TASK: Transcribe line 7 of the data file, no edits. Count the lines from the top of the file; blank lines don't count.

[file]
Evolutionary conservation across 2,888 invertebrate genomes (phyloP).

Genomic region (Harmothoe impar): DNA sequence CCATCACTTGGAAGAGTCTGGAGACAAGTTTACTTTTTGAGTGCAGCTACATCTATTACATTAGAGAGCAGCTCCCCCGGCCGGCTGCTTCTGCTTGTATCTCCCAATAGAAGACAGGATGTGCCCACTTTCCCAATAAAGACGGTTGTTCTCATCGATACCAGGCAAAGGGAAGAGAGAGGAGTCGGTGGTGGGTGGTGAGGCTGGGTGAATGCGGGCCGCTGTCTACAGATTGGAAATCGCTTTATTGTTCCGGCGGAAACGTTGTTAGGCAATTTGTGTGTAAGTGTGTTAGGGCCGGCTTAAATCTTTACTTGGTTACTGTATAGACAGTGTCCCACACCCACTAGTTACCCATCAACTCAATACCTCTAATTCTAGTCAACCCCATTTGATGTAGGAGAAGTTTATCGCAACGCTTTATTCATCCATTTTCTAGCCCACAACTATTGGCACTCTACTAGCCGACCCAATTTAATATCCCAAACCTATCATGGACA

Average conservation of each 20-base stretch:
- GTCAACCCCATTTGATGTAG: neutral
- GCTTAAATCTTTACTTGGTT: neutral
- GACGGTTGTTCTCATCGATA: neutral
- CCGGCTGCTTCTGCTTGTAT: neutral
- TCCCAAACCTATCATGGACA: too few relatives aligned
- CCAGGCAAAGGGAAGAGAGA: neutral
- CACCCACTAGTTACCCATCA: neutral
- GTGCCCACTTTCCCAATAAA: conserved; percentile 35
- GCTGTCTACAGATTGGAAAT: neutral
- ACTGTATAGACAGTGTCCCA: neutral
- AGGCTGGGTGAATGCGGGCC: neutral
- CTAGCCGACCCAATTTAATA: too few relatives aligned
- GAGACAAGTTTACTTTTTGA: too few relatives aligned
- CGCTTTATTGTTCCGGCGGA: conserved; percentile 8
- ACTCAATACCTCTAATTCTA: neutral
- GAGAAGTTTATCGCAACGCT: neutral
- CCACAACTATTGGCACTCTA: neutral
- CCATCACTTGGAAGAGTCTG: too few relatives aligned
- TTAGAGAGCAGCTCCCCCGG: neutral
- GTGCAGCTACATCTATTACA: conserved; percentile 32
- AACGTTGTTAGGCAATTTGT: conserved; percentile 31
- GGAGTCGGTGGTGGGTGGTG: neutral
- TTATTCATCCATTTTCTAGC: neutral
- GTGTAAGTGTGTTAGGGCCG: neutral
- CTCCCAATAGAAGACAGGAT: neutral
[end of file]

- CCGGCTGCTTCTGCTTGTAT: neutral